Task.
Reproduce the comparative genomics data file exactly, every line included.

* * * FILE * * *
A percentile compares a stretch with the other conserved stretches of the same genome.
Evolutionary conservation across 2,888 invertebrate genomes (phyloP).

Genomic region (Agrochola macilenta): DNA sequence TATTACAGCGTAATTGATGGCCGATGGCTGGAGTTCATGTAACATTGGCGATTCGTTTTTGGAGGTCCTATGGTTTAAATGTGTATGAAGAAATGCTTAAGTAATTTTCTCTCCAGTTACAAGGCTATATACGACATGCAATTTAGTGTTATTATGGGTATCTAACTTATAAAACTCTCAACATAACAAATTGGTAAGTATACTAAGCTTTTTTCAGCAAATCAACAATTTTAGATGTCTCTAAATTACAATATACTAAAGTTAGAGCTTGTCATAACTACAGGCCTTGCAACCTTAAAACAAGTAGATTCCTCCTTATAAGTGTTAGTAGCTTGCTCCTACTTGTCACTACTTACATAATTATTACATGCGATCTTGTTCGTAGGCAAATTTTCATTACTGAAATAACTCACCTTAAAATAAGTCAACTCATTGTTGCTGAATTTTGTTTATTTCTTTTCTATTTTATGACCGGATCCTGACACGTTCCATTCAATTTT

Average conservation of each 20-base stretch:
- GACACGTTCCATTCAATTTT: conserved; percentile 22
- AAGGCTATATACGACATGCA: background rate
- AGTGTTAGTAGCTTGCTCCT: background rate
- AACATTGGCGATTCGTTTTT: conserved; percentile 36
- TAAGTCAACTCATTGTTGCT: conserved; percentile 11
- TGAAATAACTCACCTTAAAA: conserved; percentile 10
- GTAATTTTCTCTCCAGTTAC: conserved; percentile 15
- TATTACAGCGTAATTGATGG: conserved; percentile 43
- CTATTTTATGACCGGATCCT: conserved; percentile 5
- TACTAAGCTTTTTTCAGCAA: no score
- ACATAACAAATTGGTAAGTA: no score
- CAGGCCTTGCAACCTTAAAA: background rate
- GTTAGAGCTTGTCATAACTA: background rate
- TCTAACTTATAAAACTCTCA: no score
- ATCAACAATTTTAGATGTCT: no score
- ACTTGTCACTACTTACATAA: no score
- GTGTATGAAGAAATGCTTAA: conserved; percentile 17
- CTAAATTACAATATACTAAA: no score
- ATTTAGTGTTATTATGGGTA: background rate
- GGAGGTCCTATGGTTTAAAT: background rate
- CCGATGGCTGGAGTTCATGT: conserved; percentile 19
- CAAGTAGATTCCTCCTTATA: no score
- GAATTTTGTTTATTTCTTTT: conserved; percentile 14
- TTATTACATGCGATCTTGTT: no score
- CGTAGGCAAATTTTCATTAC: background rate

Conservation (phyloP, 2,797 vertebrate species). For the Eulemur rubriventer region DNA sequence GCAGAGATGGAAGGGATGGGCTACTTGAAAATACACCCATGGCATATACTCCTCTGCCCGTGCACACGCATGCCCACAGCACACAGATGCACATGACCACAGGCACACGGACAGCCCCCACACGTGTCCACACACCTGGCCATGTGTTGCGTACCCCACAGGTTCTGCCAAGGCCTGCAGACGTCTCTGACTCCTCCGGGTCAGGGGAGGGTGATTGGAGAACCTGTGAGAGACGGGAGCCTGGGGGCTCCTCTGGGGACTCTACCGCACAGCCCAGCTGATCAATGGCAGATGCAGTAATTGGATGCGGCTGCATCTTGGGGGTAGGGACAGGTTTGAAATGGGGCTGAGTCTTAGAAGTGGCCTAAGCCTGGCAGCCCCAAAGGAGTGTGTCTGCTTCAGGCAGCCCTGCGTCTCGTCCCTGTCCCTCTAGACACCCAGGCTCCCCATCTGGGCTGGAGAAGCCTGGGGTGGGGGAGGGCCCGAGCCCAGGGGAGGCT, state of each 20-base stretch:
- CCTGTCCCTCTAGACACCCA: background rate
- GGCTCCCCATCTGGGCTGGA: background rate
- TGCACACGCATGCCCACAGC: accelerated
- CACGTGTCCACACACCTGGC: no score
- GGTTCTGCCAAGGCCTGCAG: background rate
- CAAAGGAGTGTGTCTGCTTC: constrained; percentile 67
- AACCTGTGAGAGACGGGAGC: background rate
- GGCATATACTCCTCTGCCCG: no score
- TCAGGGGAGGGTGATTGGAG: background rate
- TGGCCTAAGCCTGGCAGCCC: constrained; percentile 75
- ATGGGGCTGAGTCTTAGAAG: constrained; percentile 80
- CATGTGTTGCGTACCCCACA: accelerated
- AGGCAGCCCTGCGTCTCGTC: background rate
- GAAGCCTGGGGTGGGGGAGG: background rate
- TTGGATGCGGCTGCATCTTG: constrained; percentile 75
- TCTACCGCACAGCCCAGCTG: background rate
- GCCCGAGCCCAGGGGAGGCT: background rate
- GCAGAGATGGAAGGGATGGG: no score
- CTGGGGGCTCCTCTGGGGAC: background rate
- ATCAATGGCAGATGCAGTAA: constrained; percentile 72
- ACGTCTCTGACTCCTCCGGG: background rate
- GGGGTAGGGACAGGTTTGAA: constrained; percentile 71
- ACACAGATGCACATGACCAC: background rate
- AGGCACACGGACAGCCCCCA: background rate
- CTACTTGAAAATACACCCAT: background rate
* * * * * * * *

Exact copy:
A percentile compares a stretch with the other conserved stretches of the same genome.
Evolutionary conservation across 2,888 invertebrate genomes (phyloP).

Genomic region (Agrochola macilenta): DNA sequence TATTACAGCGTAATTGATGGCCGATGGCTGGAGTTCATGTAACATTGGCGATTCGTTTTTGGAGGTCCTATGGTTTAAATGTGTATGAAGAAATGCTTAAGTAATTTTCTCTCCAGTTACAAGGCTATATACGACATGCAATTTAGTGTTATTATGGGTATCTAACTTATAAAACTCTCAACATAACAAATTGGTAAGTATACTAAGCTTTTTTCAGCAAATCAACAATTTTAGATGTCTCTAAATTACAATATACTAAAGTTAGAGCTTGTCATAACTACAGGCCTTGCAACCTTAAAACAAGTAGATTCCTCCTTATAAGTGTTAGTAGCTTGCTCCTACTTGTCACTACTTACATAATTATTACATGCGATCTTGTTCGTAGGCAAATTTTCATTACTGAAATAACTCACCTTAAAATAAGTCAACTCATTGTTGCTGAATTTTGTTTATTTCTTTTCTATTTTATGACCGGATCCTGACACGTTCCATTCAATTTT

Average conservation of each 20-base stretch:
- GACACGTTCCATTCAATTTT: conserved; percentile 22
- AAGGCTATATACGACATGCA: background rate
- AGTGTTAGTAGCTTGCTCCT: background rate
- AACATTGGCGATTCGTTTTT: conserved; percentile 36
- TAAGTCAACTCATTGTTGCT: conserved; percentile 11
- TGAAATAACTCACCTTAAAA: conserved; percentile 10
- GTAATTTTCTCTCCAGTTAC: conserved; percentile 15
- TATTACAGCGTAATTGATGG: conserved; percentile 43
- CTATTTTATGACCGGATCCT: conserved; percentile 5
- TACTAAGCTTTTTTCAGCAA: no score
- ACATAACAAATTGGTAAGTA: no score
- CAGGCCTTGCAACCTTAAAA: background rate
- GTTAGAGCTTGTCATAACTA: background rate
- TCTAACTTATAAAACTCTCA: no score
- ATCAACAATTTTAGATGTCT: no score
- ACTTGTCACTACTTACATAA: no score
- GTGTATGAAGAAATGCTTAA: conserved; percentile 17
- CTAAATTACAATATACTAAA: no score
- ATTTAGTGTTATTATGGGTA: background rate
- GGAGGTCCTATGGTTTAAAT: background rate
- CCGATGGCTGGAGTTCATGT: conserved; percentile 19
- CAAGTAGATTCCTCCTTATA: no score
- GAATTTTGTTTATTTCTTTT: conserved; percentile 14
- TTATTACATGCGATCTTGTT: no score
- CGTAGGCAAATTTTCATTAC: background rate

Conservation (phyloP, 2,797 vertebrate species). For the Eulemur rubriventer region DNA sequence GCAGAGATGGAAGGGATGGGCTACTTGAAAATACACCCATGGCATATACTCCTCTGCCCGTGCACACGCATGCCCACAGCACACAGATGCACATGACCACAGGCACACGGACAGCCCCCACACGTGTCCACACACCTGGCCATGTGTTGCGTACCCCACAGGTTCTGCCAAGGCCTGCAGACGTCTCTGACTCCTCCGGGTCAGGGGAGGGTGATTGGAGAACCTGTGAGAGACGGGAGCCTGGGGGCTCCTCTGGGGACTCTACCGCACAGCCCAGCTGATCAATGGCAGATGCAGTAATTGGATGCGGCTGCATCTTGGGGGTAGGGACAGGTTTGAAATGGGGCTGAGTCTTAGAAGTGGCCTAAGCCTGGCAGCCCCAAAGGAGTGTGTCTGCTTCAGGCAGCCCTGCGTCTCGTCCCTGTCCCTCTAGACACCCAGGCTCCCCATCTGGGCTGGAGAAGCCTGGGGTGGGGGAGGGCCCGAGCCCAGGGGAGGCT, state of each 20-base stretch:
- CCTGTCCCTCTAGACACCCA: background rate
- GGCTCCCCATCTGGGCTGGA: background rate
- TGCACACGCATGCCCACAGC: accelerated
- CACGTGTCCACACACCTGGC: no score
- GGTTCTGCCAAGGCCTGCAG: background rate
- CAAAGGAGTGTGTCTGCTTC: constrained; percentile 67
- AACCTGTGAGAGACGGGAGC: background rate
- GGCATATACTCCTCTGCCCG: no score
- TCAGGGGAGGGTGATTGGAG: background rate
- TGGCCTAAGCCTGGCAGCCC: constrained; percentile 75
- ATGGGGCTGAGTCTTAGAAG: constrained; percentile 80
- CATGTGTTGCGTACCCCACA: accelerated
- AGGCAGCCCTGCGTCTCGTC: background rate
- GAAGCCTGGGGTGGGGGAGG: background rate
- TTGGATGCGGCTGCATCTTG: constrained; percentile 75
- TCTACCGCACAGCCCAGCTG: background rate
- GCCCGAGCCCAGGGGAGGCT: background rate
- GCAGAGATGGAAGGGATGGG: no score
- CTGGGGGCTCCTCTGGGGAC: background rate
- ATCAATGGCAGATGCAGTAA: constrained; percentile 72
- ACGTCTCTGACTCCTCCGGG: background rate
- GGGGTAGGGACAGGTTTGAA: constrained; percentile 71
- ACACAGATGCACATGACCAC: background rate
- AGGCACACGGACAGCCCCCA: background rate
- CTACTTGAAAATACACCCAT: background rate